In an unexpected move, the Obama administration vetoed an earlier ruling by the U.S. International Trade Commission that would have resulted in a sales ban of some older Apple devices.
That ban, set to formally begin Monday, was decided in early June after Samsung accused Apple of infringing on its patents. The president had 60 days to review the decision and intervene, something that hadn't happened with an ITC decision since 1987.
In the veto, sent to ITC Chairman Irving Williamson by U.S. Trade Representative Michael Froman, Froman said he disapproved of the earlier ruling, and had based that decision on the effect it had on "competitive conditions in the U.S. economy and the effect on U.S. consumers." In particular, Froman said the U.S. needed to pay close attention to standards essential patents and their licensing in order to promote "innovation and economic progress."
"We are disappointed that the U.S. Trade Representative has decided to set aside the exclusion order issued by the U.S. International Trade Commission," Samsung said following the decision. "The ITC's decision correctly recognized that Samsung has been negotiating in good faith and that Apple remains unwilling to take a license."
"We applaud the administration for standing up for innovation in this landmark case," Apple said in a statement. "Samsung was wrong to abuse the patent system in this way."
Samsung's ITC victory centered on a wireless communications patent that covered technology found in some older iPhones and cellular-enabled iPads. That includes iPhones prior to the iPhone 4S made for AT&T's network, as well as 3G-enabled versions of the iPad 1 and 2. Some of those models were still being sold by Apple and its carrier partners.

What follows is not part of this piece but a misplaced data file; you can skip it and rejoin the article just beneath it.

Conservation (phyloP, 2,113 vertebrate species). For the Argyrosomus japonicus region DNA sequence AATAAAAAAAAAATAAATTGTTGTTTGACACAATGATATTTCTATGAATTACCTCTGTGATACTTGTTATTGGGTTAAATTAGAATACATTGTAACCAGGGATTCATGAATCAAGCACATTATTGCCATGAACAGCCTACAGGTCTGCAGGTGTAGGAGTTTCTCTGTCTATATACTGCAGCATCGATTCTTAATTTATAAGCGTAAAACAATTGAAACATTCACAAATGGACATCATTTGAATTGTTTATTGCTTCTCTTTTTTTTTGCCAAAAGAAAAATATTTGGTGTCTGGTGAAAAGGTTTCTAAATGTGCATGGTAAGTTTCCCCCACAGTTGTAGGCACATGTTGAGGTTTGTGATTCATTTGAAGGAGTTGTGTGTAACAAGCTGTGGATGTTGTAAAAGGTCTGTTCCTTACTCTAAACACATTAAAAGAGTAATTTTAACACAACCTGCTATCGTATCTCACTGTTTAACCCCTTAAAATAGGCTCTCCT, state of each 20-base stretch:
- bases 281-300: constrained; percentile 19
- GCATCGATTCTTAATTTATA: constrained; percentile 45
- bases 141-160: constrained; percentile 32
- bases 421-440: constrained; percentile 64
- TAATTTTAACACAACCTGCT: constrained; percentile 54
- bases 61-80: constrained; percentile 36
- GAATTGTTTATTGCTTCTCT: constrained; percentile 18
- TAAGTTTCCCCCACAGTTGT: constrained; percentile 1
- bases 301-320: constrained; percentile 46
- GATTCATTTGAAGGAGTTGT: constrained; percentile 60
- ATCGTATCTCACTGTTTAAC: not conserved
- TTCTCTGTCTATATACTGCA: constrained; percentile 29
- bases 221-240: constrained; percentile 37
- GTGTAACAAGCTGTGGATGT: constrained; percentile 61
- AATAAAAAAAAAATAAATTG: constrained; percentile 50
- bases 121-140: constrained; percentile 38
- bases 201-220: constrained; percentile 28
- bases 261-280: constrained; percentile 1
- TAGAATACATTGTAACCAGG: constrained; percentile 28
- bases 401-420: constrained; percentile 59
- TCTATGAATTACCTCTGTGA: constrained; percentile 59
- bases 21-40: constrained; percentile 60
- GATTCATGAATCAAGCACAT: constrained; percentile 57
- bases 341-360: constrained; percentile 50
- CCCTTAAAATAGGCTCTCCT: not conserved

Technology companies in recent years have increasingly turned to the ITC to settle their disputes. Companies can pursue an ITC case in parallel with civil lawsuits, and the threat of an embargo on products typically forces companies to settle more quickly.
Many legal experts believedwithout the Obama administration stepping in, citing a lack of any presidential interventions in ITC decisions for the past 26 years. That includes a legal spat between Broadcom and Qualcomm in 2007 that could have had a much broader impact on the mobile device landscape, and that was sorted out after the two companies settled.
Regardless of this latest decision, next week is still a big one for the two companies, which continue to duke it out. On Friday, August 9, the two companies head to court for oral arguments on permanent injunctions from the trial that wrapped up last August. The ITC also said it plans to release on the 9th its final ruling on whether Samsung infringed on Apple's patents. That's part of a separate case Apple filed in July 2011, and could result.
You can read Froman's full letter below:
Updates, 12:30 p.m. and 1:30 p.m. PT: Comments added from Apple and from Samsung.